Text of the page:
I am not particularly interested in or knowledgeable about politics by myself - and by that, I mean subset-A politics. I am, however, subject to the same emotionalizing attention-grabbing mechanisms that make people interested in subset-B politics, especially if the subset-B topics have a potential to affect me personally, like climate change. To counteract these emotional mechanics, I try to economize the time I am willing to spend on politics by prioritizing issues according to heuristic utilitarian criteria. For instance, climate change has the potential to gravely affect nearly all 8 billion people living on this planet and irreversibly wreak havoc to our living conditions, so it is probably justified to spend a lot of time researching and thinking about it. In contrast, the average regional ethnic/religious conflict affects somewhere around 10 million people. Therefore as a first cause-neutral approximation ignoring tractability and neglectedness9, a person assigning priorities to political causes should spend about 1/1000th of the time they spend on climate change on e.g. the Darfur conflict10. This is how I try to force myself to divide “thinking CPU cycles” between subset-A and subset-B politics, and it often entails that I try to stop myself from thinking or reading about flashy subset-B subjects in favour of “boring” subset-A ones.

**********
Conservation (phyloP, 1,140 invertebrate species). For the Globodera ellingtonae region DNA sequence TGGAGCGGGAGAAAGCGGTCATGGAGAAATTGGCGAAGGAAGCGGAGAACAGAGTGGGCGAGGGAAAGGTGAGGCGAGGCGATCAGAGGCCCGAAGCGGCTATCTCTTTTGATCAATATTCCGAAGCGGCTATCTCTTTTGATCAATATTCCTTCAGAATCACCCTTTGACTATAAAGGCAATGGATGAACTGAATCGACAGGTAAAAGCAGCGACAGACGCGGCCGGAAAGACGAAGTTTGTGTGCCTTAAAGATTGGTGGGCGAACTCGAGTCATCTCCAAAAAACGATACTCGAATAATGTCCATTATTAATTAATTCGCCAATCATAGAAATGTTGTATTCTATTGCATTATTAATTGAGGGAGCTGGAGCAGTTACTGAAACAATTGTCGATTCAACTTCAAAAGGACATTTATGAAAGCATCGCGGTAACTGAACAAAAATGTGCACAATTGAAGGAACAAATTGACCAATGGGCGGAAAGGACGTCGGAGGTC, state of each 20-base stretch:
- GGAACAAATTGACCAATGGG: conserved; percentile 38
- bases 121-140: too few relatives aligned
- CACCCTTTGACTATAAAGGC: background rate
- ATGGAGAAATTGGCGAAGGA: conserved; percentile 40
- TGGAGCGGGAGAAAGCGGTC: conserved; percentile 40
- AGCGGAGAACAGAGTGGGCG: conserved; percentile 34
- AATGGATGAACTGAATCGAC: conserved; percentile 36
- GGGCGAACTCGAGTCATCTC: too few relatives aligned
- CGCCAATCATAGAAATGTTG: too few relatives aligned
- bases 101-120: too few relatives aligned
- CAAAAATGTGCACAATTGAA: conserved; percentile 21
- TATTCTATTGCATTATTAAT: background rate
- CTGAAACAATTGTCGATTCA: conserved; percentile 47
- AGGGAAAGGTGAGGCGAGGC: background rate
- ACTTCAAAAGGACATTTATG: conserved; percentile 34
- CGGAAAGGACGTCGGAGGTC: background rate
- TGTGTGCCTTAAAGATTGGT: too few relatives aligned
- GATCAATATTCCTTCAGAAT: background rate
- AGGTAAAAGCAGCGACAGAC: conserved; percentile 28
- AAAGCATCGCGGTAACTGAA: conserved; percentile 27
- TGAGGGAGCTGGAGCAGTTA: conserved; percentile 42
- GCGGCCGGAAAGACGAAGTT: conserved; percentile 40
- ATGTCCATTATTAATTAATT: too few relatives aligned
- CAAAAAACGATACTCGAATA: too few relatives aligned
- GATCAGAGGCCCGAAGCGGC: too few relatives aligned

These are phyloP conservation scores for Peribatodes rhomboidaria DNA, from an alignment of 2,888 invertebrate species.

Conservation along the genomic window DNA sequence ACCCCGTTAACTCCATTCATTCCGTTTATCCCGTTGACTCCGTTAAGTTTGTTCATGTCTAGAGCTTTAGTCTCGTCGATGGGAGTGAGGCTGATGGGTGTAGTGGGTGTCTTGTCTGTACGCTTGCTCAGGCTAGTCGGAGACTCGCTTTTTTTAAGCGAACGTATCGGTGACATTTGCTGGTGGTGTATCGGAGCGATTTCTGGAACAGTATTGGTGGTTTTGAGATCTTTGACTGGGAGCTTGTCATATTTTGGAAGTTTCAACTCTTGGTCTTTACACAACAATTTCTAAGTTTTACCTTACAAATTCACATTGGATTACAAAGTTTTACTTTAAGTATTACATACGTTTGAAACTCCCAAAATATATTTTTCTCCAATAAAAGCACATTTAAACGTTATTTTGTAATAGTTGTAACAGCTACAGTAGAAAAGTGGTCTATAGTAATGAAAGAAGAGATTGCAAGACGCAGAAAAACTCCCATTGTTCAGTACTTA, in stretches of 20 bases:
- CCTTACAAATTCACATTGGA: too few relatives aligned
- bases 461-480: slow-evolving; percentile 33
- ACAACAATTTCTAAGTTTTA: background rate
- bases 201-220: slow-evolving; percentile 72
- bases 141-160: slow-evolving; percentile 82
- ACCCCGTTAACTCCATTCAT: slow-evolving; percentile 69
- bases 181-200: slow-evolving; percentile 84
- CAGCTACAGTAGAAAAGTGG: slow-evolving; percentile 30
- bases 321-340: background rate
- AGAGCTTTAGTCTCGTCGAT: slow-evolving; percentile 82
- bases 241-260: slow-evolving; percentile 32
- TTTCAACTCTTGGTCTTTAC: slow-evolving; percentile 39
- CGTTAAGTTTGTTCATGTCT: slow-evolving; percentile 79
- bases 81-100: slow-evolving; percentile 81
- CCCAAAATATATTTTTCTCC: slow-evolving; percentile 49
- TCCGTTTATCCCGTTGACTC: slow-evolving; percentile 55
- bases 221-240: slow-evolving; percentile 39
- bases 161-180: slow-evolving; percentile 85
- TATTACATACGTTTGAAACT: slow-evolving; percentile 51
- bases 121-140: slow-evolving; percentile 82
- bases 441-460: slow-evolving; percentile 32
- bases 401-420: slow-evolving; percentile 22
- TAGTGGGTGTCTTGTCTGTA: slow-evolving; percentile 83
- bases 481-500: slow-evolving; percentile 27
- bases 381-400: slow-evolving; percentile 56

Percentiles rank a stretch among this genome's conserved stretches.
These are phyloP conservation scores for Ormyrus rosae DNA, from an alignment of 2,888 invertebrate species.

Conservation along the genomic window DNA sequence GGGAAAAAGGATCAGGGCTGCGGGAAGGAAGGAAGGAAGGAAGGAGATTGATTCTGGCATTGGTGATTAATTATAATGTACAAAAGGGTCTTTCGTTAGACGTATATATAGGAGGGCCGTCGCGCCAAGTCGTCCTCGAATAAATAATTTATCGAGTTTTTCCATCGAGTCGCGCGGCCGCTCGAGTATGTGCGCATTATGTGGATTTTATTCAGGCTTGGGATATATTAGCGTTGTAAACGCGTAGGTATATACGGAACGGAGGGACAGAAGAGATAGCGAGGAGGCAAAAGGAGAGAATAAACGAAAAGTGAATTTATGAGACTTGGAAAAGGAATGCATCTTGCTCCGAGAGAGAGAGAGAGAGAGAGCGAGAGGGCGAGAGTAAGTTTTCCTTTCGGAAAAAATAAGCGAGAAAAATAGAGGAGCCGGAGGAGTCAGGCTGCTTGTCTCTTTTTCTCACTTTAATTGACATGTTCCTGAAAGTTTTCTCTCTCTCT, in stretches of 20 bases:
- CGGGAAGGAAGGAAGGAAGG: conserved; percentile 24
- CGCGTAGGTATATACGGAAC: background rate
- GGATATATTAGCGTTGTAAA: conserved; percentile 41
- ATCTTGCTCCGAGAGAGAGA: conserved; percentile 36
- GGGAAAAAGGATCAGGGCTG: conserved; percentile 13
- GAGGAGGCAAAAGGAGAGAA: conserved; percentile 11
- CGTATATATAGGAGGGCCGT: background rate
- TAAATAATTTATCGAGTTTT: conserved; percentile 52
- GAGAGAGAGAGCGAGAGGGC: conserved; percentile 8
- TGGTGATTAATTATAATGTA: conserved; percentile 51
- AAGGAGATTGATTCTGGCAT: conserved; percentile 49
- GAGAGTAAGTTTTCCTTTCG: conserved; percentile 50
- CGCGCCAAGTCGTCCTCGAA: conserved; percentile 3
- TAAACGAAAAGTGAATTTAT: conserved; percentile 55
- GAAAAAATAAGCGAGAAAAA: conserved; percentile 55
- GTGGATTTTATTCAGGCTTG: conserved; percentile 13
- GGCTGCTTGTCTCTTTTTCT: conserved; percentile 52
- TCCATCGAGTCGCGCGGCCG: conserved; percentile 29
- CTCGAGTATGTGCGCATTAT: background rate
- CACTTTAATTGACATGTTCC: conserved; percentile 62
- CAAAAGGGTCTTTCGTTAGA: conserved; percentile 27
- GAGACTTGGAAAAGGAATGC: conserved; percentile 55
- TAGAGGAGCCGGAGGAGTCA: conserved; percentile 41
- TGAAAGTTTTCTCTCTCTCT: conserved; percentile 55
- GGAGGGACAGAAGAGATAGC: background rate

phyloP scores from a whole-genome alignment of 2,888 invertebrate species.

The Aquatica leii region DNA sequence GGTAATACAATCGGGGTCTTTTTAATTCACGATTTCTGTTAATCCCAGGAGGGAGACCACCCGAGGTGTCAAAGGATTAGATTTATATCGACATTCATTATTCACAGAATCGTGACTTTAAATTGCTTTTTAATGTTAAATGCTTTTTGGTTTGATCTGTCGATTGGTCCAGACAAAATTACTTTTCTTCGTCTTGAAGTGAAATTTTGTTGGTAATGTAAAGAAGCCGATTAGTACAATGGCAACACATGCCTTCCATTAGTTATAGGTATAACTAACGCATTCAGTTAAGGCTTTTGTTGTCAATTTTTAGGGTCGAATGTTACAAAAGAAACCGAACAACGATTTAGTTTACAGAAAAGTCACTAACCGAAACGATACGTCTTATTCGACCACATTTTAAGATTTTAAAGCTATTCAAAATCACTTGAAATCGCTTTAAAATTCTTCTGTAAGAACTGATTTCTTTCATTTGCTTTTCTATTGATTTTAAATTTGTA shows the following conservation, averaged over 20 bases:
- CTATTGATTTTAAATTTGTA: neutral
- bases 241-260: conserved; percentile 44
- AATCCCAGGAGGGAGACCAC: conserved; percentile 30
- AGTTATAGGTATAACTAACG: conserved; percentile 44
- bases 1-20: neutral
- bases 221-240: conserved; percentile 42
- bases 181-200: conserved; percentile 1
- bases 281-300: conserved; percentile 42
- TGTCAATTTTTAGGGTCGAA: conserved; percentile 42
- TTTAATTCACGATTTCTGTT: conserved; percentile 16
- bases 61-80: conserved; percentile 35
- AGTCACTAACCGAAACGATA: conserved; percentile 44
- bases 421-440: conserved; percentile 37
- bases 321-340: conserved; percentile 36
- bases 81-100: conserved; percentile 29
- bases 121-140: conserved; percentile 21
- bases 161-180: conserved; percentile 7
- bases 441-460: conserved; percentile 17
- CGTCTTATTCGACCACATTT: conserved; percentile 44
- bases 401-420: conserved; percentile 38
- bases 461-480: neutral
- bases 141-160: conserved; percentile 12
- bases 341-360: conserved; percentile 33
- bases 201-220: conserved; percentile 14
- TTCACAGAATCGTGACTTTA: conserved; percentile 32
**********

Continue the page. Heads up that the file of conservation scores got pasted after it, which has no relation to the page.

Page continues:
Possible solutions to the problem

Here’s a bunch of unordered ideas that may or may not be helpful:

  1. And if you’re something like a theologian or poststructuralist, please turn around and LEAVE NOW and DO NOT INTERACT WITH ME please.↩︎

  2. Perhaps the best indicator of the health of a discipline of science is whether there are multiple “schools of thought”. In physics, chemistry and biology, there is exactly one school of thought, because all the facts are clear enough such that no serious scientists disagree with them - and if the facts aren’t clear enough, everyone agrees that they aren’t clear enough, but doesn’t take sides. In psychology, political science and sociology, you have lots of different schools of thought that wildly disagree with each other - indicating that at least one of them (but probably all of them) must be making lots of unfounded assumptions, and that the internal metascientific mechanisms of that discipline to establish scientific truths (like peer review) are massively malfunctioning. To put it slightly differently: If I, a theoretical physicist, were to proclaim that I am a “Newtonian” or “Lagrangian” physicist and that I do not believe in “Einsteinian” physics, I’d get laughed out of the room. On the other hand, economists get away with declaring that they are “Marxists” or “Keynesians” or whatever.↩︎